Victoria and Albert Museum
It was back to South Kensington for our next highlight, the Victoria & Albert Museum, a place you could wander for a week and not see everything. It is spread out among seven floors, split into 150 galleries.
According to the literature, “The V&A has the largest collection of Renaissance sculptures outside Italy, the greatest collection of Indian art outside India (in the Nehru Gallery), and the country’s most comprehensive collection of antique dresses (in the Fashion Gallery).” I believe it.
Meandering through the museum I ran into the Dacre Beasts, which no one really knows why they were created during the reign of Henry VIII.
There was a very dark room showing off Raphael’s cartoons, a series of seven very large studies for tapestries (paintings on paper) that have been on loan to the V&A for more than 150 years. These seven are the only ones left (out of ten) that were commissioned by Pope Leo X for the Sistine Chapel, which much have chapped Michelangelo’s hide because he pretty much despised Raphael. They have been dubbed, “the Parthenon sculptures of modern art.” The photo is courtesy of the V&A…they must have turned on the lights that day.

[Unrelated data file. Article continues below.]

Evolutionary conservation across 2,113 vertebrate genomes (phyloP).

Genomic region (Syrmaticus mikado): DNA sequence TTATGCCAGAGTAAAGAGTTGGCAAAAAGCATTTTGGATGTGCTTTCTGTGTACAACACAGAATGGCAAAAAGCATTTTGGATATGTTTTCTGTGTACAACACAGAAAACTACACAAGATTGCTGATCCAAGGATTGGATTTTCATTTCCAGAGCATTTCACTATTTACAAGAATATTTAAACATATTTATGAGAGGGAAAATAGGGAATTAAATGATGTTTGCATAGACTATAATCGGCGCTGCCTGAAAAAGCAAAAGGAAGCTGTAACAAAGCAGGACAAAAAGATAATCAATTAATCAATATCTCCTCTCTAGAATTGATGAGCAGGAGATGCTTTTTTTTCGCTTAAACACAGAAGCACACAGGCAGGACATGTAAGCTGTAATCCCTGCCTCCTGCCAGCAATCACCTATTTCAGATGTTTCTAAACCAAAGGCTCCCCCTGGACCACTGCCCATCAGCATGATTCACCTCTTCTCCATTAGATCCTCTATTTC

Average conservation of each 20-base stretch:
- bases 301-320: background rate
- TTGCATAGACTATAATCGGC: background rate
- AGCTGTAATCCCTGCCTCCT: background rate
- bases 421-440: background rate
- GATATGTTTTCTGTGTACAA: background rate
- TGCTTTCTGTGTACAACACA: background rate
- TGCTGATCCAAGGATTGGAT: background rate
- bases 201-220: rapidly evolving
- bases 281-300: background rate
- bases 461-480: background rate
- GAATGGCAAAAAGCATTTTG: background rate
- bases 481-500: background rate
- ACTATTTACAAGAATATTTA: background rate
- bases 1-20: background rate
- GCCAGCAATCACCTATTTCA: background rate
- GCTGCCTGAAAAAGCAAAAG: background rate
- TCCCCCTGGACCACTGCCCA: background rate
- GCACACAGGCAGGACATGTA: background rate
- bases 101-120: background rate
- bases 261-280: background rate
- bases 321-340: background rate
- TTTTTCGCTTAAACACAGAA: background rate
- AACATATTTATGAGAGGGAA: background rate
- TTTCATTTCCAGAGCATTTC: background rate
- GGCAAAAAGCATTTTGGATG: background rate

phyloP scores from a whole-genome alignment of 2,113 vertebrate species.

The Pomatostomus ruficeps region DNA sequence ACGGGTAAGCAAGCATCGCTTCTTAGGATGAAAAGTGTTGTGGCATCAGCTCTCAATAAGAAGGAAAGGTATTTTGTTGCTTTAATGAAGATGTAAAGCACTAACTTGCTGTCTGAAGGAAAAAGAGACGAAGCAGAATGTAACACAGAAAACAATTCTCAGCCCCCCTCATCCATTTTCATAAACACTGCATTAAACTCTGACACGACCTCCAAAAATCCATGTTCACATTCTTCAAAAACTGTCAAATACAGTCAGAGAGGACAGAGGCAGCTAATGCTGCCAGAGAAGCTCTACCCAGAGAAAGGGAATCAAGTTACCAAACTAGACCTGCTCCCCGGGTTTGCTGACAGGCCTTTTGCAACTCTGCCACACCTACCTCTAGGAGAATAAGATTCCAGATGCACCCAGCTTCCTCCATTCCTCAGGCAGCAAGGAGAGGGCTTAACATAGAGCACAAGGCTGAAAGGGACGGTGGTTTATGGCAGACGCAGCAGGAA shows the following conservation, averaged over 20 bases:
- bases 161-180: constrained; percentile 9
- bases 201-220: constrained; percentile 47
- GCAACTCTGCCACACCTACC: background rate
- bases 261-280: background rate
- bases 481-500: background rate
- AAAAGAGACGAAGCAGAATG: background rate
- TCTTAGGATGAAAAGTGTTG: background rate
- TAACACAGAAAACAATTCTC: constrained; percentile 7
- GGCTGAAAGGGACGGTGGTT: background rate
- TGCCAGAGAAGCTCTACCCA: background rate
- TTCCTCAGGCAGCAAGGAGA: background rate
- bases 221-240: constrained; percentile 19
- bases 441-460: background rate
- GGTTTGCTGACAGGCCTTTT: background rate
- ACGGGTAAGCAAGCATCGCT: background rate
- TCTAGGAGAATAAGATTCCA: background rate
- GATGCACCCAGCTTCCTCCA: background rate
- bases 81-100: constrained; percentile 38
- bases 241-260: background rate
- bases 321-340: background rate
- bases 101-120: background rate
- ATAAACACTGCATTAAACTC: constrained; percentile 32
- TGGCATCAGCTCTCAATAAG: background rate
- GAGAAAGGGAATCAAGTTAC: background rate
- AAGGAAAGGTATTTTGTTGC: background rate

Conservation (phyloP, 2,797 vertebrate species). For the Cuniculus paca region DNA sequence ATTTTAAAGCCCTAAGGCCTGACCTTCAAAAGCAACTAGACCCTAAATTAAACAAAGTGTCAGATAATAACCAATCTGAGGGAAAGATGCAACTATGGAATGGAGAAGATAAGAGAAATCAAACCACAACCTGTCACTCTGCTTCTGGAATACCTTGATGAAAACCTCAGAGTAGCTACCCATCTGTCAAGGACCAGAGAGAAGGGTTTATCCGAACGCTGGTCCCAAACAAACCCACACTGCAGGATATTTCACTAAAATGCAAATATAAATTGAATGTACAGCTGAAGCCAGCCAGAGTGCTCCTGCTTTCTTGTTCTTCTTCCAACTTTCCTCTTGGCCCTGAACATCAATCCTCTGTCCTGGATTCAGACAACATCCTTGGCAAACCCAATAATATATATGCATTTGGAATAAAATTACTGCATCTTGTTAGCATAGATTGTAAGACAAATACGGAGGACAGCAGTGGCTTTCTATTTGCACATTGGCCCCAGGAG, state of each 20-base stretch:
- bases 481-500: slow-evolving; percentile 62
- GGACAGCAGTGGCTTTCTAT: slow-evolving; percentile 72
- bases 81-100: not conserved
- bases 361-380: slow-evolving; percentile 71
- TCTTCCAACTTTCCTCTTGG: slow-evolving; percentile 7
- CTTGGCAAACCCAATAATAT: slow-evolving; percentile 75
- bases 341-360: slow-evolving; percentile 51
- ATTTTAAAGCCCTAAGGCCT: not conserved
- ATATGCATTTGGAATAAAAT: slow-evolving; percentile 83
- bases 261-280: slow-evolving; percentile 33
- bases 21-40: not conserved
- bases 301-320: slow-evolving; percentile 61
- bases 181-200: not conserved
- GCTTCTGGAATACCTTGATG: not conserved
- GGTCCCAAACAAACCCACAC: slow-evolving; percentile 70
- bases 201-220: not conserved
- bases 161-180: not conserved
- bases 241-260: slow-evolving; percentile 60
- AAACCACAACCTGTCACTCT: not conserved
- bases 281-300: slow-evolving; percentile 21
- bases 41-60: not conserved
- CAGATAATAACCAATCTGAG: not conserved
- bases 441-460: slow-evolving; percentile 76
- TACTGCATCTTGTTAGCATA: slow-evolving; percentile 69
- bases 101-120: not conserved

Plenty of paintings, colorful ceilings and…
…stained glass windows greeted us in many of the galleries.
Because it was hard to travel from Britain to mainland Europe in the 19th century, museums would acquire plaster casts of famous and important monuments. Some bronze doors sure looked familiar. There are electrotype doors cast by Messrs Franchi & Sons in London in about 1867. They were cast from the ‘Gates of Paradise’ doors at the Baptistery made by Lorenzo Ghiberti in Florence between 1425 and 1452. As it turns out, the Weston Cast Court contains more than 60 of the 19th-century productions of Italian Renaissance monuments. Also in this gallery is a plaster cast of a pulpit from Pisa Cathedral by Giovanni Pisano (1865), and the monumental cast of Jacopo della Quercia’s great arch from the Basilica of San Petronio, Bologna (1886) where we will visit in 2018. It’s a great room to be sure.